We are glad to give notice of the workshop Hegel and Critical Theory. A workshop exploring the (anti)colonial legacy of Hegel in Critical Theory, which will take place on June 3rd, 2022 at the Department of Philosophy of the University of Bergen (Sydneshaugen skole, Auditorium A; rear left entry in the courtyard: “Inngang A”) and via Zoom.
The workshop is organized by Daniel James and Franz Knappik, and funded by the University of Bergen.
About the workshop:
Among the philosophical traditions that have been building on Hegel’s heritage over the last decades, the Frankfurt School of Critical Theory looms large. While Critical Theory has a prominent focus on issues of political and social injustice, critics have argued that thinkers in this tradition have failed to properly address topics like (neo)colonialism and racism, and that they themselves have been relying on a conceptual framework that is in many ways indebted to colonialist modes of thought. Yet at the same time, it is possible to point to tight connections between Critical Theory and antiracist thought—most prominently in the case of Angela Davis, who studied in Frankfurt with Adorno and was later supervised by Marcuse, and engaged with Kant, but also with Hegel from a theoretical angle informed by the Frankfurt School.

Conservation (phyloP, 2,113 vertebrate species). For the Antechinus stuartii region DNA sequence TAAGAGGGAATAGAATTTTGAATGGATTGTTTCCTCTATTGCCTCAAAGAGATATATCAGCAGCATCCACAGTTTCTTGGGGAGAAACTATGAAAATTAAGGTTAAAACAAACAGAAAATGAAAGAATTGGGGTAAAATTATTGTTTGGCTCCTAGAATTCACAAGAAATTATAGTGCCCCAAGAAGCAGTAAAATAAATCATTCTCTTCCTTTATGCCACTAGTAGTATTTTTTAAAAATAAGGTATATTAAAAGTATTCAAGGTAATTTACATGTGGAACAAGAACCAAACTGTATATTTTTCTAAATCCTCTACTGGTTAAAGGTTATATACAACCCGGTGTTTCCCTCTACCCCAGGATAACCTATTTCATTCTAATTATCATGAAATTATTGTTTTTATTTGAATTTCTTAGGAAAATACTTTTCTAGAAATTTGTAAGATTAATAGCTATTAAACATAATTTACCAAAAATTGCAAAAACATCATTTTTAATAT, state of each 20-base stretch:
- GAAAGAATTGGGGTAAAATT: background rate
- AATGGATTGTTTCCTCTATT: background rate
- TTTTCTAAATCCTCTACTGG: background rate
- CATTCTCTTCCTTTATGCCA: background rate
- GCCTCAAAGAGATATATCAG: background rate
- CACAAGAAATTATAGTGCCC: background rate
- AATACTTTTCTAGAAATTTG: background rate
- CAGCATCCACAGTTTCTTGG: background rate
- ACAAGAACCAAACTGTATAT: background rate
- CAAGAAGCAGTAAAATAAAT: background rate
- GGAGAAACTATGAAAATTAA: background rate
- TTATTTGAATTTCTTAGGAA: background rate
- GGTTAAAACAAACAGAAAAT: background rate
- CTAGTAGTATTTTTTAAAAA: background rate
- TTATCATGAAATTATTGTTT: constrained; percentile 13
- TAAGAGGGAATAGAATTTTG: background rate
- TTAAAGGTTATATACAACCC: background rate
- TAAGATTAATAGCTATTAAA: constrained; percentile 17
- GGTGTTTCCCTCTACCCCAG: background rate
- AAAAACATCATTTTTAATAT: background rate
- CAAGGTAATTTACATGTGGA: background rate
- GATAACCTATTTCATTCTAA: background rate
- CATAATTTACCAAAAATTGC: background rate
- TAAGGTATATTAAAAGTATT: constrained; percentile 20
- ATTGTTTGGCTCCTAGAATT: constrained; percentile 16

Our workshop will explore how Critical Theory, as part of the reception history of Hegel’s thought, has been relating to topics like race, racism and colonialism: To what extent do positions within Critical Theory suffer from a colonial blind-spot and a Eurocentric mindset, and how do such issues relate to the impact that Hegel (directly, but also via Marx) has been exercising on Critical Theory? To what extent has Critical Theory created potentials for an antiracist reception of Hegelian philosophy, and to what extent have these potentials been actualized? What philosophical interactions have been taking place between the Frankfurt School and Black radical thought, and what role does Hegel play within these interactions?
Below you can find the program:
9.30 Welcome (Franz Knappik, University of Bergen; Daniel James, Heinrich-Heine-University Duesseldorf)
9.45 Tomas Stølen (NLA Bergen): Hegel, history, and the Frankfurt School: On Amy Allen’s The End of Progress
10.15 Hans Marius Hansteen (University of Bergen): Thinking with Hegel against Hegel: Adorno’s critique of universal history
12 Lunch break
13.30 Charlotte Baumann (University of Sussex): Hegel, Adorno and the painful friction of universal values
14 Daniel James (Heinrich Heine University Duesseldorf): Davis, Hegel, and Black Liberation
15.45 Coffee break
16.15 Christopher Senf (University of Bergen): Can struggles for recognition be evil?
No registration required for physical attendance. For Zoom registration and further information, please visit the webpage of the event.Printable Version